For each device, have students observe it in operation and ask these questions:
- What part of the device shows the wind direction?
- What will happen if the wind blows from a different direction?
- Can the device tell how strong the wind is?
- Does the device tell from which compass direction the wind is coming?
- How could the device be improved?
- How could ideas from this device be combined wit h those of other groups?
- How does the wind pointer device help to describe the wind speed? (Students should be able to notice variations in how the device behaves in different wind speeds. They can draw what their pointer looks like in still air, moderate breeze, strong breeze and so on. You can now have your students add another key observation to their Beaufort Wind Scale tables).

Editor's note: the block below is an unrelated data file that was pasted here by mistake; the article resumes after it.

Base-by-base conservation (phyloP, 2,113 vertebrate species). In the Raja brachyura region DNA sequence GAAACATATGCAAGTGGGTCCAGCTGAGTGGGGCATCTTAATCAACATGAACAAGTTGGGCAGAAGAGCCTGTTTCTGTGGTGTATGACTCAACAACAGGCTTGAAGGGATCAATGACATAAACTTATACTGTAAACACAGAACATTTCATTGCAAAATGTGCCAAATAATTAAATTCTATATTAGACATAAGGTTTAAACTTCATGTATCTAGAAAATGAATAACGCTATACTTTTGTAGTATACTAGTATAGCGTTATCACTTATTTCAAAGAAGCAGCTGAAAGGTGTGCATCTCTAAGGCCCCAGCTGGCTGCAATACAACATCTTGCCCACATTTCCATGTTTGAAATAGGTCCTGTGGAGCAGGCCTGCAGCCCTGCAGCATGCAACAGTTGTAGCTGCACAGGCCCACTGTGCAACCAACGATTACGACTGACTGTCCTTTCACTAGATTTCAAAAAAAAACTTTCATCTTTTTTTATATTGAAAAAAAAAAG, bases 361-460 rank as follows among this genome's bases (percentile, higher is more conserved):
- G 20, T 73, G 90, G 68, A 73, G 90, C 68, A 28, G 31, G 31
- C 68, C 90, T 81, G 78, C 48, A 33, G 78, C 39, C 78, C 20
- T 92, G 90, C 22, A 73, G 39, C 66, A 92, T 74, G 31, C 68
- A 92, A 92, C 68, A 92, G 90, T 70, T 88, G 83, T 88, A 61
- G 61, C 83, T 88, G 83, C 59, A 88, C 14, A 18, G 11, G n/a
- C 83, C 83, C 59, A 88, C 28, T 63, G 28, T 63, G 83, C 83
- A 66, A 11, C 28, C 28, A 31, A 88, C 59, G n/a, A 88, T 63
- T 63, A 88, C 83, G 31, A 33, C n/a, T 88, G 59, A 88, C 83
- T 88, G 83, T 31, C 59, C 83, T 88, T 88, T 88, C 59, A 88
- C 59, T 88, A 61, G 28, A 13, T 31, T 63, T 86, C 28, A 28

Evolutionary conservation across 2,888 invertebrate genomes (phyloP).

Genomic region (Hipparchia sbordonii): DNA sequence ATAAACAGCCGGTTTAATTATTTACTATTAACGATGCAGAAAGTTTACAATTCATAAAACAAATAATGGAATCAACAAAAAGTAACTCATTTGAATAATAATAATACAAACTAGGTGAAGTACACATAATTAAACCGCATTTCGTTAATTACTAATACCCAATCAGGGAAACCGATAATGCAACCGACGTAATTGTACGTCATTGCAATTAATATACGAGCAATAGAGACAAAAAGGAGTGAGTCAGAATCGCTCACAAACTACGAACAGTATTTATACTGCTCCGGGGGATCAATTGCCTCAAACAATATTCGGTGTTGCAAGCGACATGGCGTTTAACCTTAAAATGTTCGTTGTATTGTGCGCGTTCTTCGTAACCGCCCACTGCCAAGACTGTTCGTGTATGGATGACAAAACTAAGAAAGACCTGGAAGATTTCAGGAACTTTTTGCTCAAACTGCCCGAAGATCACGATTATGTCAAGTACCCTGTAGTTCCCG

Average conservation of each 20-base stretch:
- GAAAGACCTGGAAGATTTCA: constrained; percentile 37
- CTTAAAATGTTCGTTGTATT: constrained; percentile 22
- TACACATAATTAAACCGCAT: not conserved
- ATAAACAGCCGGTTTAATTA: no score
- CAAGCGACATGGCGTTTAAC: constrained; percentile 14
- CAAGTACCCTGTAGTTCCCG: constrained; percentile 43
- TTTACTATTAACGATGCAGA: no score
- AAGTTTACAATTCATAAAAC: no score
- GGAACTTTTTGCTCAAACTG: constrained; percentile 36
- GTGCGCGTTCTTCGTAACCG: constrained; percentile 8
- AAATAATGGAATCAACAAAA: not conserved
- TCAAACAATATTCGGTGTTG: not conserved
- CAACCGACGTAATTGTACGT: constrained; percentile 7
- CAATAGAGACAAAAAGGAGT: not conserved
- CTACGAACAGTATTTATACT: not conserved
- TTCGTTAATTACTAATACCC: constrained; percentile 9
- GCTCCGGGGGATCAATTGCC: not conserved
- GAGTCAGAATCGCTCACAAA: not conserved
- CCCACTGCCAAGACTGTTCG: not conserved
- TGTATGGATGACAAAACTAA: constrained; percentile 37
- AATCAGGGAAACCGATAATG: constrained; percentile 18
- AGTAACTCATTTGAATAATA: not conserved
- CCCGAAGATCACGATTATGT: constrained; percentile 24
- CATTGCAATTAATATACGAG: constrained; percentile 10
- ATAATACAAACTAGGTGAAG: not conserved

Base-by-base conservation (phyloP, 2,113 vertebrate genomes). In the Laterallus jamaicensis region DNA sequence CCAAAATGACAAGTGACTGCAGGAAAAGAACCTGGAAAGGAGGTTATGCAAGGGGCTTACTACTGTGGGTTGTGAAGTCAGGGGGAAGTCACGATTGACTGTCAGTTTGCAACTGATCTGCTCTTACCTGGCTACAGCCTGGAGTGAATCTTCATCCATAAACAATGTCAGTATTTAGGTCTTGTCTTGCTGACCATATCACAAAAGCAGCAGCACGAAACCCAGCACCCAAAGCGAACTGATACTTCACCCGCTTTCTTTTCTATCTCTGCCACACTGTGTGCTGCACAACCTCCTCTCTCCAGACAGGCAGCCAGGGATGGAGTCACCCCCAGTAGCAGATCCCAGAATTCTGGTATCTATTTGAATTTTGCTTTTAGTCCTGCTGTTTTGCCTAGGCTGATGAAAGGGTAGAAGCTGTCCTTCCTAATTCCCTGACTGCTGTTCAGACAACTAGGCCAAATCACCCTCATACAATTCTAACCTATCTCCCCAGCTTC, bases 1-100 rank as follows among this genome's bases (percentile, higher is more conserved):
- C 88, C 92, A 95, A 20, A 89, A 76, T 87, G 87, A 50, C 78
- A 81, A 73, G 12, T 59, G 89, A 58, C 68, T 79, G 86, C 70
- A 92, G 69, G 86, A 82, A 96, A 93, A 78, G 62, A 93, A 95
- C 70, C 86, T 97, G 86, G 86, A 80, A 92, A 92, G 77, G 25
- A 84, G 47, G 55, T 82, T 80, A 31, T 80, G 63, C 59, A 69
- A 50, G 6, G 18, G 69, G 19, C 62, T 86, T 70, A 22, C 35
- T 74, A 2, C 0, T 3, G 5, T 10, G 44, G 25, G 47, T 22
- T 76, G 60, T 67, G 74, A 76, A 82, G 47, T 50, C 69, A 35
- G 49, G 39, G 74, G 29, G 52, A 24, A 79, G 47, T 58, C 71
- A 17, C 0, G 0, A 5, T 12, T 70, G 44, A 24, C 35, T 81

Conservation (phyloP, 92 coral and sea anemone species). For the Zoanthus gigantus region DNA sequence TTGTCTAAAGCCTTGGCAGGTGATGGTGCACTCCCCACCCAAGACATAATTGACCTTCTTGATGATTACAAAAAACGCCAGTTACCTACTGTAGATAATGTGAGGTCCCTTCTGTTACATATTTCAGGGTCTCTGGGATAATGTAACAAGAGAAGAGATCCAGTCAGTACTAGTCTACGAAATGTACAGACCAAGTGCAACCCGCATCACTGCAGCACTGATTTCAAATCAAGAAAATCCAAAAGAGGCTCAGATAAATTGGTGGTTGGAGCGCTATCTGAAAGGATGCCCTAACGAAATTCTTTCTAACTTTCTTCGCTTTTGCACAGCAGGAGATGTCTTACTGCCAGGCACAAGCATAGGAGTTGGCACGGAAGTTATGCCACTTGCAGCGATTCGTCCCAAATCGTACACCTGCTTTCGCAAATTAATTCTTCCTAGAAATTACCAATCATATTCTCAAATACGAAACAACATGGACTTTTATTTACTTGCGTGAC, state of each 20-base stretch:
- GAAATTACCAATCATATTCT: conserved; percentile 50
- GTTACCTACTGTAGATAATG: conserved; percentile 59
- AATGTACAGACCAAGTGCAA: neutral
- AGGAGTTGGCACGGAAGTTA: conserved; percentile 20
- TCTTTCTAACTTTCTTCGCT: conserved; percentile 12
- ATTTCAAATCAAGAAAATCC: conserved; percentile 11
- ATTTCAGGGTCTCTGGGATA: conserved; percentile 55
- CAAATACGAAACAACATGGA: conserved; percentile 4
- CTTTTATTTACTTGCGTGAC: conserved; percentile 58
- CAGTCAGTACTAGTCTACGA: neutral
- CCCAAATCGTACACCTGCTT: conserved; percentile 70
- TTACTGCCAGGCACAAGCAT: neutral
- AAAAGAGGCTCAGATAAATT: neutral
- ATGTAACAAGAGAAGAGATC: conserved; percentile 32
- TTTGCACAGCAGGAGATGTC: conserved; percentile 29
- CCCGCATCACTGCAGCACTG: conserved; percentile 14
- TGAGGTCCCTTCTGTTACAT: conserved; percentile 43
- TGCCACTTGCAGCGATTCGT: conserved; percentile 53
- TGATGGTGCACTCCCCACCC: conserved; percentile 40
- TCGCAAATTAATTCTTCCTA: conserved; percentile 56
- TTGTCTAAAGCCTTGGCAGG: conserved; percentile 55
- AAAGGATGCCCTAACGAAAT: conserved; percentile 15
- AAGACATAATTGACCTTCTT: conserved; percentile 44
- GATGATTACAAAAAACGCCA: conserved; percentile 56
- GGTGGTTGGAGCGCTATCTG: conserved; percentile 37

Using the Weather Station to Gather Data
Each day, your students can add wind speed observations and wind direction observations to their weather charts along with temperature. Later they can add precipitation (rain, snow, sleet and hail) , cloud cover and cloud type to their weather charts. Help your students understand the importance of collecting observations at the same time and in the same place each day.
Revisiting Investigation Question 2
Complete this investigation question by asking your students to reflect on "How can you tell the direction of the wind" and how their answers may have changed as a result of what they have learned.
Weather Unit Sections
How can you tell the speed of the wind?
How can you tell the direction of the wind?